The New Scientist takes a look at corruption
If you think you're incorruptible, think again. Nobody is immune, but understanding that may make dishonesty easier to counteract
Most of us think of ourselves as pretty honest, seeing corruption as something that involves other people. But new research shows that anyone can be corrupted at the drop of a hat. Indeed, when looked at in evolutionary terms, clinging to the moral high ground could be seen as an irrational position. If everyone else is cheating, then playing by the rules will leave you with the smallest haul – where the haul, whatever it is, translates sooner or later into reproductive success. So it makes perfect sense to be as devious as you can while at the same time exhorting everyone to be honest. “I think of hypocrisy as the background state,” says psychologist Rob Kurzban. Clinging to the moral high ground could be seen as an irrational position
If we are mostly honest, most of the time, that may just be down to a lack of opportunity to cheat. That is certainly what as-yet-unpublished research by Samuel Bendahan and colleagues at the Swiss Federal Institute of Technology in Lausanne indicates. They have devised a game in which players must distribute a sum of money between themselves and their “employees”. There are three options: raise your employees' salaries at your own expense, maintain both parties' rates, or reduce employees' salaries and take home a fatter pay packet – the “theft” option.
Asked beforehand how they should behave, barely 4 per cent of players condoned theft. Indeed, those given control of just one employee refrained from stealing during 10 successive rounds of the game, which was played for small amounts of real money. However, people allocated three employees – giving them more power and more to gain from underhand dealing – soon departed from their initial moral stance. After the first five rounds, 20 per cent had resorted to theft. And, if people were offered more ways to profit at their employees' expense, by round 10 the figure had increased to 45 per cent.
The corrupting influence of power has also been demonstrated by Joris Lammers at Tilburg University in the Netherlands and Adam Galinsky at Northwestern University in Chicago. They primed individuals to feel powerful or powerless by getting them to recall a past incident in which they had experienced one of these feelings. They then split each group in two, asking half to rate certain hypothetical acts on a scale of morality, and others to play a game of dice in an isolated cubicle, reporting their scores to a lab assistant. Possible scores for the game fell between 1 and 100, with higher scores bringing bigger rewards. Dice being a game of chance, the average score should have been around 50, but it was actually 70 for the group primed to feel powerful. Empowered individuals were prone to cheating, say Lammers and Galinsky, yet they were also harsher in their condemnation of immoral acts than were people primed to feel powerless. And they were hypocritical, judging such acts to be less blameworthy if carried out by themselves than by others.
The British historian and politician Lord Acton was clearly right when he said “all power tends to corrupt”. But power doesn't simply provide more opportunity for underhand dealings – it also influences the way we think. Lammers believes that it brings about a kind of moral myopia. “I liken the effects to those of alcohol. Alcohol narrows your focus and it also leads to behaviour which you could call hyper-self-confident or hyper-assertive.” He points out that colleagues at Tilburg, led by Maarten Boksem at Erasmus University in Rotterdam, the Netherlands, have monitored people's brain activity while they were being primed to feel powerful, and found that areas associated with disinhibition were activated.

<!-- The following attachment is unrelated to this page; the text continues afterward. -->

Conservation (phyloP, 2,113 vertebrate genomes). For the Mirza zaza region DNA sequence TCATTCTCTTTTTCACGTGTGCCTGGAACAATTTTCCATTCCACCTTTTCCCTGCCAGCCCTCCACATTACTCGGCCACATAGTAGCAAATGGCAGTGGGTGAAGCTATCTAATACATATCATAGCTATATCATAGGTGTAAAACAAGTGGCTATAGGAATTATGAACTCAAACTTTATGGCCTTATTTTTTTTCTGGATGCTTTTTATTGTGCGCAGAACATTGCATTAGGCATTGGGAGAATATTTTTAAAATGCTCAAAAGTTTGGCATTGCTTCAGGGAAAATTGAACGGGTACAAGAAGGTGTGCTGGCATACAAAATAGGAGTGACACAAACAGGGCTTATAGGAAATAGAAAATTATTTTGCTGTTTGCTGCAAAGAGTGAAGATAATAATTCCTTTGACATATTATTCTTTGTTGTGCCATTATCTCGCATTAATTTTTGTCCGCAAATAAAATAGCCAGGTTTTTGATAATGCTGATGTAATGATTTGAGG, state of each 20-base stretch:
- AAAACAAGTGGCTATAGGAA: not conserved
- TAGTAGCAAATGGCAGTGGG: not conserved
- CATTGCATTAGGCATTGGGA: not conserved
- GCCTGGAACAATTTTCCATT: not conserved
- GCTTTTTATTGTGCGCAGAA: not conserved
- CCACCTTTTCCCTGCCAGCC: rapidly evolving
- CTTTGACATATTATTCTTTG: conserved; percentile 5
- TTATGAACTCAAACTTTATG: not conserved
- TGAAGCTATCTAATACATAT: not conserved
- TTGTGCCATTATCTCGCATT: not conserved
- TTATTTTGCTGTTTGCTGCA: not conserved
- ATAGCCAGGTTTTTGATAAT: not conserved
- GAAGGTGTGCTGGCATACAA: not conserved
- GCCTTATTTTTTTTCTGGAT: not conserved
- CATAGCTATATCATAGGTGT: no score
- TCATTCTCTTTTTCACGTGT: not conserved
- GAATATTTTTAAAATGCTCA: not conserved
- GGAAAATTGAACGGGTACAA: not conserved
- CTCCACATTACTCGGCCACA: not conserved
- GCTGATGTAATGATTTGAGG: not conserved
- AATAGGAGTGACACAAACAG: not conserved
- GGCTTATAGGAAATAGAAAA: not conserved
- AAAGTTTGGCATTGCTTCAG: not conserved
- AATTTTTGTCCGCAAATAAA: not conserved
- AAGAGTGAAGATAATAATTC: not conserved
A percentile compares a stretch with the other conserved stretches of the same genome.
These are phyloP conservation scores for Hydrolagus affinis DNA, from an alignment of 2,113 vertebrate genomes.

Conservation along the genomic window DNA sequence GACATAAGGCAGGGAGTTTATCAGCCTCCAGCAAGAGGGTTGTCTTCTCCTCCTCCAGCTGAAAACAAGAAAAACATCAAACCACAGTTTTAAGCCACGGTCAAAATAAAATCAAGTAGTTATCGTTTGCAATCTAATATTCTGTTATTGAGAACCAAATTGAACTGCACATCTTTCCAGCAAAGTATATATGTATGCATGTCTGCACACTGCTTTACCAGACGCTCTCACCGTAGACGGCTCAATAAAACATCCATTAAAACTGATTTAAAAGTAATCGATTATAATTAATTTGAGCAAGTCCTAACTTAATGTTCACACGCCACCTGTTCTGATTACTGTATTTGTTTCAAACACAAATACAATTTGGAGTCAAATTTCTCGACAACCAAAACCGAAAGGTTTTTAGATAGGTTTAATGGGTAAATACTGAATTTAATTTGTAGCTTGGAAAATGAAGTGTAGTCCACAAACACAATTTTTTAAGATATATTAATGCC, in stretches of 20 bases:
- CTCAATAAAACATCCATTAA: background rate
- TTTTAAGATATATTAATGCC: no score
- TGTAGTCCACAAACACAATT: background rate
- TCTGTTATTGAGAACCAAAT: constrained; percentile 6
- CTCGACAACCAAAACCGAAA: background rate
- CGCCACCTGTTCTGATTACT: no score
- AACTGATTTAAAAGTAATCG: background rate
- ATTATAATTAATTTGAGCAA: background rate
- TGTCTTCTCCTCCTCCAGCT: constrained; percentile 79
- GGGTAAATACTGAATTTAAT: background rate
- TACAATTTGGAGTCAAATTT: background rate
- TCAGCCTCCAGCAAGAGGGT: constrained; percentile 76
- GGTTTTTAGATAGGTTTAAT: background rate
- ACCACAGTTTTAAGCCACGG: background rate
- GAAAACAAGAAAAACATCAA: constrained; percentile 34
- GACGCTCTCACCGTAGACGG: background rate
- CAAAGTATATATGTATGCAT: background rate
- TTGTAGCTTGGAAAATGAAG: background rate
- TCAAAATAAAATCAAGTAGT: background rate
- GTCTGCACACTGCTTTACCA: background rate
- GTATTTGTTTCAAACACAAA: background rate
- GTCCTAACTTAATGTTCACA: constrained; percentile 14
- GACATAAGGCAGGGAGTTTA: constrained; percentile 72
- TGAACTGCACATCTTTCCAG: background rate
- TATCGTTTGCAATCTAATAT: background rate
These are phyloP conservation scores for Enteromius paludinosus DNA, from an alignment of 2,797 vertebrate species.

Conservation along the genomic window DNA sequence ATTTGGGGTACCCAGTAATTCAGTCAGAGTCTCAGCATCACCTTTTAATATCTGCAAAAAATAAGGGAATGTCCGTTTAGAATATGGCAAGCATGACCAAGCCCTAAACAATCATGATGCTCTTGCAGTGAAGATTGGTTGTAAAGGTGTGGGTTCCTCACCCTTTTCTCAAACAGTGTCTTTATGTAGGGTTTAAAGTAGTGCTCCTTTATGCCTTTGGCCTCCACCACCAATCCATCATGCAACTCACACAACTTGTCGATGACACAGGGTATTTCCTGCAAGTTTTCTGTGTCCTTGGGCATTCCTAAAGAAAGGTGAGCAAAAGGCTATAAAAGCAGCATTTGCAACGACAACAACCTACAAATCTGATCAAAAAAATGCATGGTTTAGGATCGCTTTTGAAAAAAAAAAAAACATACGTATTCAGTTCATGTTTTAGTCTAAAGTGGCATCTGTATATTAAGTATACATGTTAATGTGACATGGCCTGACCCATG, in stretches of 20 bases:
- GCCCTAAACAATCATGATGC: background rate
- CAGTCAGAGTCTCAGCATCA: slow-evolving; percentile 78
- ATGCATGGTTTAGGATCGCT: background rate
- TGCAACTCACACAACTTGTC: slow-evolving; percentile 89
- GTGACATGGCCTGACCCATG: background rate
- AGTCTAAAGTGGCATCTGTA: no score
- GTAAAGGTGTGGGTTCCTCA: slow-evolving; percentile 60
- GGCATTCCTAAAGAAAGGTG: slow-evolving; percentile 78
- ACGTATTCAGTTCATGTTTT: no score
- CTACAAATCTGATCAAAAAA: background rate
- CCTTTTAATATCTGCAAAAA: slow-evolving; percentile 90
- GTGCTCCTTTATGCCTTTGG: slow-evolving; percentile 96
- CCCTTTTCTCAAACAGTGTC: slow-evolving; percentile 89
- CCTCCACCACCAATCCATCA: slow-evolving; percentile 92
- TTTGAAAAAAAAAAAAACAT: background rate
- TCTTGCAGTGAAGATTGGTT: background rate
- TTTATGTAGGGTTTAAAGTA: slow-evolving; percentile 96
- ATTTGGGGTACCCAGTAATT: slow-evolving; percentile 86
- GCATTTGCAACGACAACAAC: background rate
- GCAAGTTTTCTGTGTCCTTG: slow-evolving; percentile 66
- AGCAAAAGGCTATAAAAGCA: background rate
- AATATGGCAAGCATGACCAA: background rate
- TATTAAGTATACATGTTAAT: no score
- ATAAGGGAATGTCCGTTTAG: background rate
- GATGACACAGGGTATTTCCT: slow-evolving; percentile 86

Power is not the only thing that brings out our dishonest tendencies. Psychological distance also seems to make it easier to perform a corrupt act. Behavioural economist Dan Ariely, at MIT, has found that people cheat more readily for tokens which can be exchanged for money than for money itself. Acting via an intermediary is another way of distancing oneself. Danila Serra of Florida State University in Tallahassee, who is investigating the role of intermediaries in corruption, says there are several reasons for this. One is that the intermediary removes uncertainty by giving a tariff for a certain service, such as bribing a politician, and in doing so helps to normalise the act. What's more, even if intermediaries are merely hired guns, their existence reduces the risk of punishment for their clients and creates an illusion of shared responsibility. A good example is the recent phone hacking scandal in the UK, in which some journalists from the now defunct News of the World newspaper paid private detectives to access people's voicemail messages.
In fact, where there is a culture of it, corruption seems almost to be contagious. Each year, Transparency International publishes a list of nations ranked according to corruption levels. Based on surveys of analysts and people in business, its Corruption Perceptions Index (CPI) has been criticised for lack of objectivity, but Serra's research suggests it does reflect people's behaviour. Working with Abigail Barr at the University of Oxford, she conducted a series of experiments with Oxford undergraduates hailing from 34 countries covering a wide range of CPI rankings. Each person had to decide whether or not to bribe an official for a service, such as being moved up a hospital waiting list. The pair found that people from countries with the worst CPI scores were more likely to engage in bribery. Barr and Serra concluded that our propensity to engage in corruption is strongly cultural, reflecting the social norms of the country in which we live.